Mechanical Engineering- Bachelor of Science in Engineering

For information, contact the Department of Mechanical and Manufacturing Engineering, 56 Garland Hall, 513-529-0710.

This program is accredited by the Engineering Accreditation Commission of ABET, http://www.abet.org.

Mechanical Engineering encompasses the design, analysis and production of machines and systems. It requires the ability to use principles from mathematics, science, and engineering, perform research, create mathematical and physical models, simulate and test working conditions, and synthesize different elements in order to obtain the optimum design of a specific product or process.

The increasing sophistication of products and systems requires academically qualified mechanical engineers who can apply state-of-the-art tools and methods of engineering. Examples include computer-aided engineering/design/manufacturing, finite-element analysis, computational fluid mechanics, robotics, heat transfer, dynamics, and advanced machine and tool design.

The mechanical engineer of the 21st century must be able to think critically in broader contexts because engineering solutions to problems in contemporary society often involve complex social, political, environmental and economic issues. Miami's mechanical engineering program provides students with a broad mechanical engineering foundation supplemented by courses in manufacturing engineering, electrical engineering, computer science, chemical/biological engineering, economics, mathematics, physics, chemistry, biology, and a strong liberal arts component that includes fine arts, humanities, social science, and global/intercultural perspectives.

Graduates have the opportunity to work in a diverse spectrum of professional fields. These include design, development, research, manufacturing, production, project management, technical sales, and field support and service. Many mechanical engineers work in manufacturing-related areas, in the analysis and design of myriad products, and in other sectors of the economy such as medicine, law and government service. Graduates are also prepared to continue their education at the graduate level. Graduating seniors are encouraged to take the Fundamentals of Engineering examination, which is the first of two examinations that lead to becoming a licensed professional engineer.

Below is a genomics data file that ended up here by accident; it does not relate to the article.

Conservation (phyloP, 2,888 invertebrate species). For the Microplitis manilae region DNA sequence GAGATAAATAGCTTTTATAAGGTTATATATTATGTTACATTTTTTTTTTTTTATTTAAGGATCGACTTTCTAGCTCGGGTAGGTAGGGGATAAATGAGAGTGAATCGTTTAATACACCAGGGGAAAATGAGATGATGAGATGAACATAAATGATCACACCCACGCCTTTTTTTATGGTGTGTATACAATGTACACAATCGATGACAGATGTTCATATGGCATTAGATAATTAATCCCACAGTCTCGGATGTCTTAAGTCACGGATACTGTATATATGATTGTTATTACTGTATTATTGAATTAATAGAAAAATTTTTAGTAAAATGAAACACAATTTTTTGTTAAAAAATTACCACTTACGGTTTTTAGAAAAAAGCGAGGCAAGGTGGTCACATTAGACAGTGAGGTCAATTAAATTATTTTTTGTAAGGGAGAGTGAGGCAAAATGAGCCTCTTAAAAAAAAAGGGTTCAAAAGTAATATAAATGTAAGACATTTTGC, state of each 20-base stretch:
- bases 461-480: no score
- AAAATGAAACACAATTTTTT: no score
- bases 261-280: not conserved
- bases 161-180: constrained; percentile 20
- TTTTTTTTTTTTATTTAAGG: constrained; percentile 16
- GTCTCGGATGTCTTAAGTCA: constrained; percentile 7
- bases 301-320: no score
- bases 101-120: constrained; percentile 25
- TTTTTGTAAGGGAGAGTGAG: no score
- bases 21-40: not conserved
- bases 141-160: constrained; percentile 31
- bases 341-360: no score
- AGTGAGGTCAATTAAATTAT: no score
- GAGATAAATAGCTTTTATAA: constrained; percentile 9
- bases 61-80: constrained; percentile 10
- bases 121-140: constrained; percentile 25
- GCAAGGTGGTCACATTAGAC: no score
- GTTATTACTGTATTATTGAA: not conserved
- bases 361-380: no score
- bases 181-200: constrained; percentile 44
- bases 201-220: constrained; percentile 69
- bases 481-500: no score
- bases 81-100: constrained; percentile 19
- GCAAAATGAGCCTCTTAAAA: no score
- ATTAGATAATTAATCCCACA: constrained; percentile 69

Program Educational Objectives

Graduates of the Mechanical Engineering program are expected to attain or achieve the following Program Educational Objectives within a few years of graduation:

  • Development in their chosen profession and/or progress toward an advanced degree
  • The trust and respect of others as effective and ethical team members
  • A reputation as a source of innovative solutions to complex problems
  • Positions of leadership in an organization and/or on teams.

Student Outcomes

The Student Outcomes, from ABET Engineering Accreditation Commission (EAC) criteria, prepare Mechanical Engineering graduates to attain the Program Educational Objectives.

EAC A: An ability to apply knowledge of mathematics, science, and engineering.

EAC B: An ability to design and conduct experiments, as well as to analyze and interpret data.

EAC C: An ability to design a system, component, or process to meet desired needs within realistic constraints such as economic, environmental social, political, ethical, health and safety, manufacturability, and sustainability.

EAC D: An ability to function on multidisciplinary teams.

EAC E: An ability to identify, formulate, and solve engineering problems.

EAC F: An understanding of professional and ethical responsibility.

EAC G: An ability to communicate effectively.